The Reception of David Ricardo in Continental Europe and Japan
This book is a coherent and unique collection of chapters exploring the reception and diffusion of David Ricardo’s writings in different languages. It highlights the similarities and differences between them and seeks to delineate the diffusion of Ricardo’s theory in various parts of Europe and Japan. While there may have been case studies about the reception of Ricardo’s thoughts for several countries, there has not yet been a systematic study of the diffusion process under consideration as a whole. This book caters to all scholars dedicated to the history of economic thought and to students who are interested in learning about the peculiarities of the evolution of economic theories in different countries. This book is the first of its kind, with no known predecessor, and it aims to shed light on how and why some of Ricardo’s writings were picked up and why others were not.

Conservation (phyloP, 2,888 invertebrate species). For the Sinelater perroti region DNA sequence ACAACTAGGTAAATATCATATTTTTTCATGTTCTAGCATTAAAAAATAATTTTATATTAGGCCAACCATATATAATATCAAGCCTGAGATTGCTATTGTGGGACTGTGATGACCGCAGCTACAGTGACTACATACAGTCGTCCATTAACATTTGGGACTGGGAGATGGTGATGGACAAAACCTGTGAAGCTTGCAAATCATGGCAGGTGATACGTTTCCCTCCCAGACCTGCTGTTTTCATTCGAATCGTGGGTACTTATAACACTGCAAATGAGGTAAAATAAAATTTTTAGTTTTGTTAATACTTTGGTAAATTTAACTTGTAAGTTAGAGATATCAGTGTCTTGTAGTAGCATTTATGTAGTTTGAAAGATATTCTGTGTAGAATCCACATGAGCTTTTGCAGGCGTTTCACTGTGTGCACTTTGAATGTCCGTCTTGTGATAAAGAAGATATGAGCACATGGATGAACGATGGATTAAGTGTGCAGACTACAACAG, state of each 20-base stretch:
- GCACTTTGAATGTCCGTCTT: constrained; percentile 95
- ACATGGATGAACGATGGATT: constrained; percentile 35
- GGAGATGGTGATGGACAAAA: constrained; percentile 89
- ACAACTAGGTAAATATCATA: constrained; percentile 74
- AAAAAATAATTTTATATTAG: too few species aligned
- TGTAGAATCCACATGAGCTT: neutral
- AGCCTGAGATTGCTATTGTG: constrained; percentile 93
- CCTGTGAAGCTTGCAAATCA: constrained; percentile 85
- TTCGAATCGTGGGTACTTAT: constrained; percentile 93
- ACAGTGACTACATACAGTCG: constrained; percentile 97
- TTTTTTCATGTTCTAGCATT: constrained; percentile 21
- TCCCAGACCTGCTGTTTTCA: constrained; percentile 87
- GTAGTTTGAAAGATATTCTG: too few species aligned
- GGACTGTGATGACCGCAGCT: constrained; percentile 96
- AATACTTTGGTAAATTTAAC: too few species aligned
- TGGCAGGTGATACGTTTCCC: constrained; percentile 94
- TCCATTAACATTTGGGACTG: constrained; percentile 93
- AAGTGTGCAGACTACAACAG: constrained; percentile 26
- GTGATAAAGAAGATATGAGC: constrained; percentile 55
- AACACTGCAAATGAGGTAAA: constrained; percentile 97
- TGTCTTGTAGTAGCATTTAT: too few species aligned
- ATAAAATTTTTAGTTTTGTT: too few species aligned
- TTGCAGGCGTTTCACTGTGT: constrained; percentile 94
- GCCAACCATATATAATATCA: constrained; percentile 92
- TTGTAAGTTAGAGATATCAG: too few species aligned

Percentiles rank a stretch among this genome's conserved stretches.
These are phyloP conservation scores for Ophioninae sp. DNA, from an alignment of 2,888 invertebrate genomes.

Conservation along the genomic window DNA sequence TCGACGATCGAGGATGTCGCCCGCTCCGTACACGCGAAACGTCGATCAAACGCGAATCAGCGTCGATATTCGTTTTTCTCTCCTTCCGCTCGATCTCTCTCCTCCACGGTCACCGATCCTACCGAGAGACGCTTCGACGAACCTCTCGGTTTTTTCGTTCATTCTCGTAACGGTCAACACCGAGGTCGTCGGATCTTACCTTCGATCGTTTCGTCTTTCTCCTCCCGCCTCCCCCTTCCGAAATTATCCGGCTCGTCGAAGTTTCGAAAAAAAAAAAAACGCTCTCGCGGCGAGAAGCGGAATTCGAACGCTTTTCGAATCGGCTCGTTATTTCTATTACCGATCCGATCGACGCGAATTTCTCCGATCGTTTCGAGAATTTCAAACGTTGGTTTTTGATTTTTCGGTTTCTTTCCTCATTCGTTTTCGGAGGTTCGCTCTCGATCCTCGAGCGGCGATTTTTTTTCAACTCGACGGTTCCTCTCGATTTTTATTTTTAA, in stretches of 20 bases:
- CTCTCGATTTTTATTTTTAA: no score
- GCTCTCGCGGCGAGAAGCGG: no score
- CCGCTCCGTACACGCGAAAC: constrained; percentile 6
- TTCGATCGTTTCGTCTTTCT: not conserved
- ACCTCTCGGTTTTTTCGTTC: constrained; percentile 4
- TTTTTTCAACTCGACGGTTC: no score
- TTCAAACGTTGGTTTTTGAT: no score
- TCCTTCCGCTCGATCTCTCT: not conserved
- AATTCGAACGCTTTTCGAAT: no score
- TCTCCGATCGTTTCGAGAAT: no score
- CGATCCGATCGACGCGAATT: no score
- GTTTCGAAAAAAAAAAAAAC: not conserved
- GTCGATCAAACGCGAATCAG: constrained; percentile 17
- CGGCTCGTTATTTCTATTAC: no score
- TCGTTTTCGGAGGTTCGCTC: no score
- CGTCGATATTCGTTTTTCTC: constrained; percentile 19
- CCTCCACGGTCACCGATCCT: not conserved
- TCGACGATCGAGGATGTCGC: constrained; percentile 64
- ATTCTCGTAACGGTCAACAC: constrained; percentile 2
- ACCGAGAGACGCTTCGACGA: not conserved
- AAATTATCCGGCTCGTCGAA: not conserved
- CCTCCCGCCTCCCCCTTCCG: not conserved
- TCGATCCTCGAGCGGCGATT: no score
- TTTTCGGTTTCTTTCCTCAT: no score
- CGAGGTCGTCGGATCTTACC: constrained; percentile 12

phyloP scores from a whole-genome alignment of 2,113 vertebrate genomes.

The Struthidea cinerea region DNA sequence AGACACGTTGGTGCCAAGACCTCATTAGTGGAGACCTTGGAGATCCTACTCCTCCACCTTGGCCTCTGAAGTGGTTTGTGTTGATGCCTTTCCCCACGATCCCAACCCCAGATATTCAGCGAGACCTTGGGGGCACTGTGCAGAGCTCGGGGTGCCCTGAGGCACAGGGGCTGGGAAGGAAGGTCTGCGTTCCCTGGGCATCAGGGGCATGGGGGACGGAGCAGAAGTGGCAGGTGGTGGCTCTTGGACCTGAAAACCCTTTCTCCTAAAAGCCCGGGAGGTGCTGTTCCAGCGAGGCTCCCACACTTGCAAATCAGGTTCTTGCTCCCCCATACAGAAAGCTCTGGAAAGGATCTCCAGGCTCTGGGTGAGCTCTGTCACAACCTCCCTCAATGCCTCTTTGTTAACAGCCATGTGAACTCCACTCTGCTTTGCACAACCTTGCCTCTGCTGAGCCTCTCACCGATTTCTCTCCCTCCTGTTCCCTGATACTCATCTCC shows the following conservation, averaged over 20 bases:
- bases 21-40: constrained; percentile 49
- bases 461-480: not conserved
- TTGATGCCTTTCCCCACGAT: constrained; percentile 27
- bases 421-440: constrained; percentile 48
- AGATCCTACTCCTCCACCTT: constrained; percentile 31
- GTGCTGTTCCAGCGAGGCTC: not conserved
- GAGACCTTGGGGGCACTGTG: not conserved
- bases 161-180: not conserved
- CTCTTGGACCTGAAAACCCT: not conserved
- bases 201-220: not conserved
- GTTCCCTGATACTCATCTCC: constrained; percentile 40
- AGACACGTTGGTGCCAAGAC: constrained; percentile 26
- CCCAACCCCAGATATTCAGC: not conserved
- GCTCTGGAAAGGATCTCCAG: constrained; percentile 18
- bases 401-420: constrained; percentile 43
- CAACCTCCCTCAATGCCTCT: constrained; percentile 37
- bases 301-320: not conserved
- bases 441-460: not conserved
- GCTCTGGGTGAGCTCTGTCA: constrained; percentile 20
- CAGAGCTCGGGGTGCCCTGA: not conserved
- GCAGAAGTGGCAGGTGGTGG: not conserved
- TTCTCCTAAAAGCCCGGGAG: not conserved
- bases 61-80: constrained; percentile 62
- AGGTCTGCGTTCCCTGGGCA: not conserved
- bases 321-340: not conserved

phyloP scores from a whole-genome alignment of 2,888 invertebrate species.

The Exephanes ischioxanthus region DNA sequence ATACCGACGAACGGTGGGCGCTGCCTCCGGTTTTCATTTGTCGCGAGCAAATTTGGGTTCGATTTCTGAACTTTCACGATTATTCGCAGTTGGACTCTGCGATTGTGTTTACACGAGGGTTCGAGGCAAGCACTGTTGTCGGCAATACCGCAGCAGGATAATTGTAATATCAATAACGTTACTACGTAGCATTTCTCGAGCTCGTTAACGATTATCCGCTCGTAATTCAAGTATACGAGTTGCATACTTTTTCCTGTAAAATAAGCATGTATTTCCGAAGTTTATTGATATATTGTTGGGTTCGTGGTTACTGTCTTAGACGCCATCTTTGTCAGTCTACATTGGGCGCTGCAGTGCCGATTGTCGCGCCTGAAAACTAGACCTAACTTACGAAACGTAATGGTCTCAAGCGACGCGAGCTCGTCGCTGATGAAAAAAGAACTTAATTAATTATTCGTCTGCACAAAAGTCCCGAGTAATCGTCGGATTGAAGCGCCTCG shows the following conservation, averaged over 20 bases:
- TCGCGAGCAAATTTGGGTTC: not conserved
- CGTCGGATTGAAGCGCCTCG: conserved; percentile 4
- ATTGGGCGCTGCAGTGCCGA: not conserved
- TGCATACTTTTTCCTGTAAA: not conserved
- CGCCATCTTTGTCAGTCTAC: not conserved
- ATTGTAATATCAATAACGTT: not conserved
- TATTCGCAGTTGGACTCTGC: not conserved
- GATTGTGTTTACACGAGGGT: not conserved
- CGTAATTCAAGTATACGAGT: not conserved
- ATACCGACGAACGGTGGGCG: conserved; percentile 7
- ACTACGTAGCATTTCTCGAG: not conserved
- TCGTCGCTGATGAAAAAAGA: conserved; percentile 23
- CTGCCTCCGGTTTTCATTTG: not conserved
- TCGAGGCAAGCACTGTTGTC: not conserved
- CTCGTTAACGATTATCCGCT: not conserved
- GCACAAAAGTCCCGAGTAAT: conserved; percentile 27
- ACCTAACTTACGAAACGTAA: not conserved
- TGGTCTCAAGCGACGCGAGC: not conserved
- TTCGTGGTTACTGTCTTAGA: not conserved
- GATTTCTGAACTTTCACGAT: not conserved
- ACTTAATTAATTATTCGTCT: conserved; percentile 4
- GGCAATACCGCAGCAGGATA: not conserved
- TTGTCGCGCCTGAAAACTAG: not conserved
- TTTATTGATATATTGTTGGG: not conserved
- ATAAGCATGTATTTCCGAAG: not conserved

Chapter 6, by Denis Melnik, reviews the three periods in the development of economic science in Russia during the last two centuries. As is shown, these periods, for different reasons, provided an unfavorable context for the reception of Ricardo’s economics. For about a half of the nineteenth century the name of Ricardo was not unknown but his theory did not attract attention (Sections 2). During the period that started at the 1860s and ended with the Russian Revolution the consensus towards Ricardo among the majority of Russian economists was based on a respectful distance. Still, there were the attempts to actualize Ricardo’s economics. Nikolai Ivanovich Sieber, the first translator of Ricardo into Russian, regarded his theory as a preceding stage to Marx’s, while Yuli Galaktionovich Zhukovsky, who rejected Marxism from the very beginning, made an attempt to reformulate the Ricardo’s theory in terms not dissimilar to the later neoclassical interpretation. The subsequent rise of marginalist theory and the heated debates among the Marxists at the turn of the twentieth century resulted in a strive to ‘synthesize’ classical and marginalist approaches to value and distribution characteristic for a part of Russian economists. It was a background for Vladimir Karpovich Dmitriev’s original interpretation (Section 3). During the Soviet period the canonical version of the history of economic thought placed Ricardo as an immediate predecessor to Marx. A comparison between the approaches to Ricardo’s economics proposed by Issak Illich Rubin and Piero Sraffa (Section 4) allows to outline the difference between two lines in development of the classical approach in the twentieth century.